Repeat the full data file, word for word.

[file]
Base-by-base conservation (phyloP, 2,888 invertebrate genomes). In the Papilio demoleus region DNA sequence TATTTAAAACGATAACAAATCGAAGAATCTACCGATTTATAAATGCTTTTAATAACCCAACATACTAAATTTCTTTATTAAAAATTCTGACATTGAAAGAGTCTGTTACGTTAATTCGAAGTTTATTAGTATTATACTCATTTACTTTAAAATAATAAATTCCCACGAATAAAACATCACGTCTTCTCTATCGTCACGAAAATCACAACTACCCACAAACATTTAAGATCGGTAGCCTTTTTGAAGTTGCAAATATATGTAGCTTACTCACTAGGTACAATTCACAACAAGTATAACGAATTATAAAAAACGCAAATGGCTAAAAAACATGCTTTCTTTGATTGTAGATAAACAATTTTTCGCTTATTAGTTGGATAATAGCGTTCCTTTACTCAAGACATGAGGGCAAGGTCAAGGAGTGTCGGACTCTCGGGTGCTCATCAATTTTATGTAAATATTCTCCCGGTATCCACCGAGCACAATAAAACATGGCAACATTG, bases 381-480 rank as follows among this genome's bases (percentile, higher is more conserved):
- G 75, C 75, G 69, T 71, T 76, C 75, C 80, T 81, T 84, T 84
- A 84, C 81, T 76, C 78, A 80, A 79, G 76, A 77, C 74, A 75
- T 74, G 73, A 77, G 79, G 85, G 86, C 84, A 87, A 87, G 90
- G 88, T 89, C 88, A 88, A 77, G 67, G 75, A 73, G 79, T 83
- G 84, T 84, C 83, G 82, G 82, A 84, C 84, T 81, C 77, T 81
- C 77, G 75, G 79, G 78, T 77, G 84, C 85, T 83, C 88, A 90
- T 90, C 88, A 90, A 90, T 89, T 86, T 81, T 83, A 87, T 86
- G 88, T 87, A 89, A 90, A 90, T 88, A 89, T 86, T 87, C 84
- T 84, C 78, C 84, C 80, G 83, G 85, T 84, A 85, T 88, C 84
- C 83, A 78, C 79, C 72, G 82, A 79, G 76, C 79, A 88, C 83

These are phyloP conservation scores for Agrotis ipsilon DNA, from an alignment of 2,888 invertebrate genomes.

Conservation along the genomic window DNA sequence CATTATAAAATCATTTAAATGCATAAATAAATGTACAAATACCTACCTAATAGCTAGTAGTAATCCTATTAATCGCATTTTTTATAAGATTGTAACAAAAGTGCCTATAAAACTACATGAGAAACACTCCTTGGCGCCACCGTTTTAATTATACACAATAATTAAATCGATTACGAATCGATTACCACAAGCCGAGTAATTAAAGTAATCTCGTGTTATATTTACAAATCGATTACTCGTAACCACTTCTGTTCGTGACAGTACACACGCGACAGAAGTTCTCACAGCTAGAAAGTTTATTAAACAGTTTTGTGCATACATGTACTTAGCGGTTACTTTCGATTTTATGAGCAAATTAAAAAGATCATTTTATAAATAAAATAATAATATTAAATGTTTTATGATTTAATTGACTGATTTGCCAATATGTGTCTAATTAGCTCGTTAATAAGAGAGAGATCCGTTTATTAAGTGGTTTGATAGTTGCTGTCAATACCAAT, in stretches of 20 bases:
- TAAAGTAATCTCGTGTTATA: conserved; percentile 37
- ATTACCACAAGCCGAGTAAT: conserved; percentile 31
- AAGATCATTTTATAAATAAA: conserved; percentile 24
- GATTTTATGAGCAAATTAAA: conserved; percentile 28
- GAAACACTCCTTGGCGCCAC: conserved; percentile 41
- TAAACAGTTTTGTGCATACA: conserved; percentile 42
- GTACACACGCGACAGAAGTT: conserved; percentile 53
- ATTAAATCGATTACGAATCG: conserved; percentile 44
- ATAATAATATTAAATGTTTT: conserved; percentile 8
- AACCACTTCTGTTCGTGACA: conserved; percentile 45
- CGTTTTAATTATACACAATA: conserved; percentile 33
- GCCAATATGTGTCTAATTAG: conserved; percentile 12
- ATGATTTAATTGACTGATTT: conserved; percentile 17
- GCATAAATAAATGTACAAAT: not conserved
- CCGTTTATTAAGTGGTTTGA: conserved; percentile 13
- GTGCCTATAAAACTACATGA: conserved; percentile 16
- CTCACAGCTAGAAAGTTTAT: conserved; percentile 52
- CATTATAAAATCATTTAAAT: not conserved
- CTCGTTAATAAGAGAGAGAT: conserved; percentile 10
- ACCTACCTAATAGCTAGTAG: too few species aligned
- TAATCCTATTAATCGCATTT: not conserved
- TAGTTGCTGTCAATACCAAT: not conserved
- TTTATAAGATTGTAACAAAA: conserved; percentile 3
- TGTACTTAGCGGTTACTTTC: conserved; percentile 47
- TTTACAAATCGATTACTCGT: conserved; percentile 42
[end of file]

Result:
Base-by-base conservation (phyloP, 2,888 invertebrate genomes). In the Papilio demoleus region DNA sequence TATTTAAAACGATAACAAATCGAAGAATCTACCGATTTATAAATGCTTTTAATAACCCAACATACTAAATTTCTTTATTAAAAATTCTGACATTGAAAGAGTCTGTTACGTTAATTCGAAGTTTATTAGTATTATACTCATTTACTTTAAAATAATAAATTCCCACGAATAAAACATCACGTCTTCTCTATCGTCACGAAAATCACAACTACCCACAAACATTTAAGATCGGTAGCCTTTTTGAAGTTGCAAATATATGTAGCTTACTCACTAGGTACAATTCACAACAAGTATAACGAATTATAAAAAACGCAAATGGCTAAAAAACATGCTTTCTTTGATTGTAGATAAACAATTTTTCGCTTATTAGTTGGATAATAGCGTTCCTTTACTCAAGACATGAGGGCAAGGTCAAGGAGTGTCGGACTCTCGGGTGCTCATCAATTTTATGTAAATATTCTCCCGGTATCCACCGAGCACAATAAAACATGGCAACATTG, bases 381-480 rank as follows among this genome's bases (percentile, higher is more conserved):
- G 75, C 75, G 69, T 71, T 76, C 75, C 80, T 81, T 84, T 84
- A 84, C 81, T 76, C 78, A 80, A 79, G 76, A 77, C 74, A 75
- T 74, G 73, A 77, G 79, G 85, G 86, C 84, A 87, A 87, G 90
- G 88, T 89, C 88, A 88, A 77, G 67, G 75, A 73, G 79, T 83
- G 84, T 84, C 83, G 82, G 82, A 84, C 84, T 81, C 77, T 81
- C 77, G 75, G 79, G 78, T 77, G 84, C 85, T 83, C 88, A 90
- T 90, C 88, A 90, A 90, T 89, T 86, T 81, T 83, A 87, T 86
- G 88, T 87, A 89, A 90, A 90, T 88, A 89, T 86, T 87, C 84
- T 84, C 78, C 84, C 80, G 83, G 85, T 84, A 85, T 88, C 84
- C 83, A 78, C 79, C 72, G 82, A 79, G 76, C 79, A 88, C 83

These are phyloP conservation scores for Agrotis ipsilon DNA, from an alignment of 2,888 invertebrate genomes.

Conservation along the genomic window DNA sequence CATTATAAAATCATTTAAATGCATAAATAAATGTACAAATACCTACCTAATAGCTAGTAGTAATCCTATTAATCGCATTTTTTATAAGATTGTAACAAAAGTGCCTATAAAACTACATGAGAAACACTCCTTGGCGCCACCGTTTTAATTATACACAATAATTAAATCGATTACGAATCGATTACCACAAGCCGAGTAATTAAAGTAATCTCGTGTTATATTTACAAATCGATTACTCGTAACCACTTCTGTTCGTGACAGTACACACGCGACAGAAGTTCTCACAGCTAGAAAGTTTATTAAACAGTTTTGTGCATACATGTACTTAGCGGTTACTTTCGATTTTATGAGCAAATTAAAAAGATCATTTTATAAATAAAATAATAATATTAAATGTTTTATGATTTAATTGACTGATTTGCCAATATGTGTCTAATTAGCTCGTTAATAAGAGAGAGATCCGTTTATTAAGTGGTTTGATAGTTGCTGTCAATACCAAT, in stretches of 20 bases:
- TAAAGTAATCTCGTGTTATA: conserved; percentile 37
- ATTACCACAAGCCGAGTAAT: conserved; percentile 31
- AAGATCATTTTATAAATAAA: conserved; percentile 24
- GATTTTATGAGCAAATTAAA: conserved; percentile 28
- GAAACACTCCTTGGCGCCAC: conserved; percentile 41
- TAAACAGTTTTGTGCATACA: conserved; percentile 42
- GTACACACGCGACAGAAGTT: conserved; percentile 53
- ATTAAATCGATTACGAATCG: conserved; percentile 44
- ATAATAATATTAAATGTTTT: conserved; percentile 8
- AACCACTTCTGTTCGTGACA: conserved; percentile 45
- CGTTTTAATTATACACAATA: conserved; percentile 33
- GCCAATATGTGTCTAATTAG: conserved; percentile 12
- ATGATTTAATTGACTGATTT: conserved; percentile 17
- GCATAAATAAATGTACAAAT: not conserved
- CCGTTTATTAAGTGGTTTGA: conserved; percentile 13
- GTGCCTATAAAACTACATGA: conserved; percentile 16
- CTCACAGCTAGAAAGTTTAT: conserved; percentile 52
- CATTATAAAATCATTTAAAT: not conserved
- CTCGTTAATAAGAGAGAGAT: conserved; percentile 10
- ACCTACCTAATAGCTAGTAG: too few species aligned
- TAATCCTATTAATCGCATTT: not conserved
- TAGTTGCTGTCAATACCAAT: not conserved
- TTTATAAGATTGTAACAAAA: conserved; percentile 3
- TGTACTTAGCGGTTACTTTC: conserved; percentile 47
- TTTACAAATCGATTACTCGT: conserved; percentile 42